Chess Step by Step: From Beginner to Champion, Book Two
(softcover, 204 pages) has just been published; it begins with a brief but comprehensive explanation of the algebraic chess notation system, essential knowledge for a player to record his/her own games and to play through other players' games. The book includes some endgame instruction (focusing on King and Rook versus King plus King and Pawn versus King) and some basic opening concepts but mostly covers middlegame tactics such as trapping a piece, double attack, discovered attack, double check, pins, skewers, back rank mates and overloading. Each tactic has at least one entire chapter devoted to it; the chapters begin with an explanation of how a particular tactic works plus several diagrams illustrating examples of that tactic: some of the examples are from games played by Kitsis' students while others are from famous Grandmaster level games or from sparkling chess compositions. The book contains over 1100 puzzles and the reader is encouraged to write out his/her solutions (blank space is provided in the book after many of the problems).

Some of the book's puzzles are assigned one, two or three stars based on their difficulty levels (low, medium and high respectively). To provide a general idea of what these categorizations mean, here are three sample puzzles--one from each difficulty level (solutions are given at the end of this review):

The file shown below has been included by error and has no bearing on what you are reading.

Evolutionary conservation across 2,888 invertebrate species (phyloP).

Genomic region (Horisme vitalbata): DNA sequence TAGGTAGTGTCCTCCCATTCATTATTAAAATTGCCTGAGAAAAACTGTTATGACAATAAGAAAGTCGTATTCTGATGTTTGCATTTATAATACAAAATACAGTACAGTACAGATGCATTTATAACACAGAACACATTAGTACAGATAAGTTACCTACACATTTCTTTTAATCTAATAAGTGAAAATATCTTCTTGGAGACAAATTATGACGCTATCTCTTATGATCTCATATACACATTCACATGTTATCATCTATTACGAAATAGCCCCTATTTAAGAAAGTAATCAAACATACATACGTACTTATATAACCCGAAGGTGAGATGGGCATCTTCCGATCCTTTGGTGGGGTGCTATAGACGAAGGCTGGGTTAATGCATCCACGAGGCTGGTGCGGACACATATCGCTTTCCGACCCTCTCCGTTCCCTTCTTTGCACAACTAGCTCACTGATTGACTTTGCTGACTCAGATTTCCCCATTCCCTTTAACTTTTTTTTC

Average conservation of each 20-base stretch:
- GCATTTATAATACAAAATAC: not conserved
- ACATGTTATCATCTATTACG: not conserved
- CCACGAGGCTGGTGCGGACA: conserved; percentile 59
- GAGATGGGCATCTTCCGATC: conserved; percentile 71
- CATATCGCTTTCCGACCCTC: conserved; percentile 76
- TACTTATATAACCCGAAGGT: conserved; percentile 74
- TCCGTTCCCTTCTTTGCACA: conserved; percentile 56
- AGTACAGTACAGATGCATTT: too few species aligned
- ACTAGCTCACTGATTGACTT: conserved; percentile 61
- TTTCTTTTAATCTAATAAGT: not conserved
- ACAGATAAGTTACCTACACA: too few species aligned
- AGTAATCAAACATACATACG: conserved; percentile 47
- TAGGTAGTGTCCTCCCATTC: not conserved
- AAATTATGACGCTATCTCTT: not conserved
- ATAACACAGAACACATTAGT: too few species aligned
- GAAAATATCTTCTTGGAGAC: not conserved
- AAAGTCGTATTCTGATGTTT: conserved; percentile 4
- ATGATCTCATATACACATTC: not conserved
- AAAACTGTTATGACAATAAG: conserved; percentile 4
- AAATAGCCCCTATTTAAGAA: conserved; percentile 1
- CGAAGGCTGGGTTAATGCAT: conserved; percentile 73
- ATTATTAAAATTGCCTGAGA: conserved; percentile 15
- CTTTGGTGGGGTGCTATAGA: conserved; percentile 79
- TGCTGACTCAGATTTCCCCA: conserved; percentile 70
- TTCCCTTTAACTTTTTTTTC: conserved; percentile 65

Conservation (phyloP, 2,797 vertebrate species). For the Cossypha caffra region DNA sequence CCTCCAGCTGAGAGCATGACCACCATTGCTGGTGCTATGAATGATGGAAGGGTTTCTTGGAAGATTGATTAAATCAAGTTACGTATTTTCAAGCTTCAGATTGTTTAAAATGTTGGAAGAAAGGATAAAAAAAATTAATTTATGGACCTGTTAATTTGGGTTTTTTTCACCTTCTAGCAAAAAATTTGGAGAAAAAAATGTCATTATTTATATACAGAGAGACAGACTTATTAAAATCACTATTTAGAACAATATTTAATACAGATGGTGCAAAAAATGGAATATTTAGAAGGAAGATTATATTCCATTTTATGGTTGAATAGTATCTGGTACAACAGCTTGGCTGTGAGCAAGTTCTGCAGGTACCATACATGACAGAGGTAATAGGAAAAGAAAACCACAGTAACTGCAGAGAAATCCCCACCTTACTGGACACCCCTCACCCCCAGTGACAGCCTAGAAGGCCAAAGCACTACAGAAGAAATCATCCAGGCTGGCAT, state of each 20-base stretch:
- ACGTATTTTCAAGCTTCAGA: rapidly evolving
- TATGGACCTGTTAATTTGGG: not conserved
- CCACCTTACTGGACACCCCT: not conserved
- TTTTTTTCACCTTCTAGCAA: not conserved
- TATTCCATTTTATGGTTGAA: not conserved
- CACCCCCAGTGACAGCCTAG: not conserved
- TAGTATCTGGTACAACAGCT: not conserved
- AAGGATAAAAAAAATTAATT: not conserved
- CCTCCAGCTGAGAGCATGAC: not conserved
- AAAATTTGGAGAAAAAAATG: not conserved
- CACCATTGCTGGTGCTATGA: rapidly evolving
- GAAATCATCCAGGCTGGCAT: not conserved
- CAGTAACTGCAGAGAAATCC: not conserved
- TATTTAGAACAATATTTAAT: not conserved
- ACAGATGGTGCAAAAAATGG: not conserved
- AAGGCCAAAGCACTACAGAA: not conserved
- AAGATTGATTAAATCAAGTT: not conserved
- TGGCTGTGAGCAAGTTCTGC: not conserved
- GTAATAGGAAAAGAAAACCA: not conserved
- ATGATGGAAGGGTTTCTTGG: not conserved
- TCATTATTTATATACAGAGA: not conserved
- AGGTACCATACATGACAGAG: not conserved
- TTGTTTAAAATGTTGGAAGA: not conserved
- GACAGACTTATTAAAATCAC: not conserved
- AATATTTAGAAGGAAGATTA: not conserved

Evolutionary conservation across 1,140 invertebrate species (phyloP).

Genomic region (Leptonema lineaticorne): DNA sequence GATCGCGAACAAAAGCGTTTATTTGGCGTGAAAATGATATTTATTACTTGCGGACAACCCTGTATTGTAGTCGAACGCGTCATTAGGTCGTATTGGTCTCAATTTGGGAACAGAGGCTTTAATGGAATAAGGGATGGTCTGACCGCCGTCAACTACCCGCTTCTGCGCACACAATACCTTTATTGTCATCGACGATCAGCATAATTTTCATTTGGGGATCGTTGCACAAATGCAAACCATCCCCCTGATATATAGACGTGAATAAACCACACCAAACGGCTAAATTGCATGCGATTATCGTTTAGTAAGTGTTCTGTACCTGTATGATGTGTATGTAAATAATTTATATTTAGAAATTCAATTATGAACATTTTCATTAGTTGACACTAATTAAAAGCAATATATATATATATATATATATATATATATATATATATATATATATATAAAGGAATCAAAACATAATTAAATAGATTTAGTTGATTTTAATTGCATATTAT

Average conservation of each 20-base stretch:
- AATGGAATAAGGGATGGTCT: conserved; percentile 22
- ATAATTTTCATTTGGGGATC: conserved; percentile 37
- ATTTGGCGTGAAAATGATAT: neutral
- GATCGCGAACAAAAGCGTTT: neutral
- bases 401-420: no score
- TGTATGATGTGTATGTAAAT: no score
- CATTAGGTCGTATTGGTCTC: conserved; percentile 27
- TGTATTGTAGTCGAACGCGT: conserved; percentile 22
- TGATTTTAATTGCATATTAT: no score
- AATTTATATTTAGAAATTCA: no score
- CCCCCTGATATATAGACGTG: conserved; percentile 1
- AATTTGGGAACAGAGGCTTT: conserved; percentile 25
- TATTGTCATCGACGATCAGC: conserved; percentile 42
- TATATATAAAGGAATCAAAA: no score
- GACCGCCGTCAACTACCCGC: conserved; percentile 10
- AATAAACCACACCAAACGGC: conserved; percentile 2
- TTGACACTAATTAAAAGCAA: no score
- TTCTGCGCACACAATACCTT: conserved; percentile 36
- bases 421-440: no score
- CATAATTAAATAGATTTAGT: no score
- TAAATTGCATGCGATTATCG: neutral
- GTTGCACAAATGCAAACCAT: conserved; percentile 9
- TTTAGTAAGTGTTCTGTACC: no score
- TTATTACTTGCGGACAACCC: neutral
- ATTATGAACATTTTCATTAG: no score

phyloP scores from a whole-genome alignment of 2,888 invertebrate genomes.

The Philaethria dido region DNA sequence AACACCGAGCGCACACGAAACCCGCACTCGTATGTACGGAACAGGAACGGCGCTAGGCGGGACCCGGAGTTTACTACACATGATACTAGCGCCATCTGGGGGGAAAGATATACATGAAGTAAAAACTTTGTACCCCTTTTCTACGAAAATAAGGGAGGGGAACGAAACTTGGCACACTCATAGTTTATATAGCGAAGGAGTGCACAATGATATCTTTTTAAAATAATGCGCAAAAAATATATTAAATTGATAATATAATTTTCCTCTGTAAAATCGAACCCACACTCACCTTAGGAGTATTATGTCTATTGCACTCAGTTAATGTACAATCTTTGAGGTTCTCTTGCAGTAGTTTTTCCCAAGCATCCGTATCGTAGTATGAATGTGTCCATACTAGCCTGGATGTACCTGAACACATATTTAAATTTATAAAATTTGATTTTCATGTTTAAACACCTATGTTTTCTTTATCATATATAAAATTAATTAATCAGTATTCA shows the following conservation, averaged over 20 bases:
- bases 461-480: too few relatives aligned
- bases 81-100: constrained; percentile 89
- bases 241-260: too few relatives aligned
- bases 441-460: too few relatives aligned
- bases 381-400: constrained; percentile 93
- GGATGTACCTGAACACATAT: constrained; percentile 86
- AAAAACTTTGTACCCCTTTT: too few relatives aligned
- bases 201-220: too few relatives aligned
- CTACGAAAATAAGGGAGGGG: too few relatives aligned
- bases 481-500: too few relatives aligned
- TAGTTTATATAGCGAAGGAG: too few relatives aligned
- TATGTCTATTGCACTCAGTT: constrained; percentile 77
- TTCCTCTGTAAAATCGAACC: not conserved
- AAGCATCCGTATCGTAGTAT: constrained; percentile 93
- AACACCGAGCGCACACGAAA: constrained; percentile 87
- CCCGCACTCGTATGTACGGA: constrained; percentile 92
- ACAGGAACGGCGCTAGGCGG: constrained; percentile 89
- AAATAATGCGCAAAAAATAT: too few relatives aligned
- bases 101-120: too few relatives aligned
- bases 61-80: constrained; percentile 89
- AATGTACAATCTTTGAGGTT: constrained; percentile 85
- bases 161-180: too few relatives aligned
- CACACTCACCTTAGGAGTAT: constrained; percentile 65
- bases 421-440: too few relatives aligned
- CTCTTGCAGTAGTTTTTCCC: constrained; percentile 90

1) Easy (from Chapter 14, Mate in Two with a Knight)

2) Medium (from Chapter Nine, Mate in Two with a Queen)

3) High (from Chapter 17, Trap a Queen)

The book's plentiful diagrams make it easy to follow along without using a chess set and NM Kitsis advises that the reader solve the problems without moving pieces on a chessboard; in tournament chess a player is not permitted to even touch a piece without moving it, so it certainly makes sense to train for tournament competition (or even casual play) by using the same restriction: this builds a player's visualization and calculation skills.

NM Kitsis has more than 25 years of experience teaching chess in the U.S. and the former Soviet Union; his students have won many tournaments, including the U2200 section of the 1998 World Open and the 2007 and 2008 Susan Polgar World Open for Girls.

You can order Chess Step by Step: From Beginner to Champion, Book Two directly from Vivacity Chess or at

Problem Solutions:

1) Bxf7+ followed by Nd5++.
2) Qg7 is the key move. If Black replies ...Kc1 or ...e2 then Qa1 is checkmate; if Black replies ...Ke1 then Qg1 is checkmate.
3) ...Nf5 seals the trap and then ...Be7 wins the Q; if White tries Qg5 then Black plays ...Bh6, pinning White's Q to White's K.